RIO DE JANEIRO, Sept. 7 – “No more Cubataos” is now the war cry of Brazilian environmentalists, who insist that Brazil’s main petrochemical center and most polluted city not become a model for other industrial districts.
The environmental movement is particularly strong in Cotia, 18 miles from Sao Paulo, and in Araucaria, 12 miles from Curitiba, the capital of the southern state of Parana.
Cotia is now one of the last green areas in the Sao Paulo metropolitan region, but it is now in danger of becoming yet another industrial center.
Cotia is known as the “city of roses,” because of its 50 flower-growing concerns. There are 1,239 different rural landholdings in Cotia, and only 115 small industries — an unusual phenomenon in the Sao Paulo region.
Mayor Mario Isaac Pires, with support from trade unions and business groups, is trying to attract large industry to Cotia, arguing that it will bring needed money and jobs to the area.
But neighborhood councils and many residents of Cotia have mobilized against the mayor’s initiative.
The opposition movement numbers an estimated 70,000 people, 50,000 of them in the urban area.
Three weeks ago, 15,000 people turned out to demonstrate against the industrialization project.
The conflict began last December, when the city council voted in favor of legislation creating industrial zones.
This would permit the installation of large companies in Cotia, which would presumably be attracted by low-cost land and proximity to the large market of Sao Paulo.
Environmentalists are rallying around another proposed law, which will go before the provincial legislature next month.
That draft would limit the land each factory occupies to 2,500 square meters and would impose restrictions on the newly arrived companies’ waste disposal.
Supporters of the industrialization plan are counterattacking by asserting that they have the support of lower-income people — anxious to find jobs — trade unions and workers in general.
They also charge that the environmentalists are members of the city’s richest classes and are defending the privileged few who have large houses, with gardens and swimming pools.
The pro-industrialization sector is thus attempting to make the ecological conflict into a class struggle, and they have already collected thousands of workers’ signatures on a petition defending the installation of large factories in Cotia.
The movement to protect Cotia’s environment, led by university professors, technicians, some city officials and students, has been active for several years.
In 1976, they prevented construction of the Sao Paulo International Airport in their municipality. That airport is now in the final stage of construction in Guarulhos, another municipality in the metropolitan region.
The environmentalists in Araucaria, a municipality of 50,000, have been less fortunate.
Seventy-four factories are now causing severe pollution there, and residents’ fears that their city will become another Cubatao have intensified with the births of two babies with hydroencephalia (brain deformation) and an increase in respiratory illnesses in recent months.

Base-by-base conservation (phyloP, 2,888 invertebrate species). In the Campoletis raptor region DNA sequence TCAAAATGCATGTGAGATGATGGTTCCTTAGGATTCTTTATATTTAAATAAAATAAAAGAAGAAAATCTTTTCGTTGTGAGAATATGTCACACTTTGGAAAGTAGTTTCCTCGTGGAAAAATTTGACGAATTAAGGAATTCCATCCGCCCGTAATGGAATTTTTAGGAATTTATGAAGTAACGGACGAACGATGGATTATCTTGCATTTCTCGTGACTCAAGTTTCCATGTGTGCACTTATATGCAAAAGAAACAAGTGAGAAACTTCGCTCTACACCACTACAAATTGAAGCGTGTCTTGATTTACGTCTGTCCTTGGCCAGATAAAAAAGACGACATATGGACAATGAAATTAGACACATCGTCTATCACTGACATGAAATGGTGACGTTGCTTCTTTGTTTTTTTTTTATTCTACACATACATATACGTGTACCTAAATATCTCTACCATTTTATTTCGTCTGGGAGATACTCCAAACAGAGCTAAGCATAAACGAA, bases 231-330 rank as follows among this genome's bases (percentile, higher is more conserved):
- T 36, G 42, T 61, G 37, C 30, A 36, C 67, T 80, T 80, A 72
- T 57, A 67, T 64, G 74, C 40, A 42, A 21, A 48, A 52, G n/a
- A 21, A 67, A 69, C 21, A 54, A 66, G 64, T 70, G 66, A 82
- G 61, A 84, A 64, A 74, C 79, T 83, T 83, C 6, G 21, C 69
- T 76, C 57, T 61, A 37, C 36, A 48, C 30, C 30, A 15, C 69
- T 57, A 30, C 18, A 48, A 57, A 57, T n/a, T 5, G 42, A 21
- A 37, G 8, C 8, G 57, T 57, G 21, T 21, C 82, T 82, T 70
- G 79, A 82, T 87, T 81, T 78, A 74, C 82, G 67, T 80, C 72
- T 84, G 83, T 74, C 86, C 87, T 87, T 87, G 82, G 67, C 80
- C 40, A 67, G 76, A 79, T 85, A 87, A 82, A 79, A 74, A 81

Cubatao, Brazil’s petrochemical center, is the so-called “valley of death,” located 42 miles from Sao Paulo.
The 23 large industries which operate there, including chemical plants, metal-working factories and oil refineries, have made the town a symbol of uncontrolled pollution.
In the last few years, the incidence of babies born without brains has risen high above the normal rate, and almost all the city’s residents suffer respiratory problems.
On Sept. 3, the government declared a state of emergency in Cubatao because the presence of solid particles in the air rose far above the legal limit of 875 micrograms per cubic meter.
Even that limit is more than ten times the maximum level considered normal by the U.N. World Health Organization (WHO).
Araucaria is now the most polluted city in Parana, a state which was almost exclusively agricultural until just a few years ago.
Until recently, Parana State’s biggest environmental problems were caused by excessive and uncontrolled use of agricultural chemicals.
Ten chemical factories, of which three produce fertilizer, are now the main source of pollution in the region.
In Cotia, the example of Araucaria is used as a major argument against industrializing the city, even though it would create jobs.
Industry in Araucaria employs only 4,760 people, and a new fertilizer factory, now under construction, will generate 1,000 new jobs.
The anti-pollution campaign in Araucaria is headed by Father Arivonil Vieira and agricultural engineer Reinaldo Staki, who runs the Environmental Defense Association.
Defending the increased industrialization, primarily as a source of tax income, Mayor Rogerio Campa argues that the population should not be alarmed at occasional cases of rare diseases.
But the fear of a new “Cubatao phenomenon” continues to draw increasing numbers of residents into the opposition movement.
Physician Jose Kersten says Araucaria “is not a Cubatao yet,” but it might not be long before it turns into one.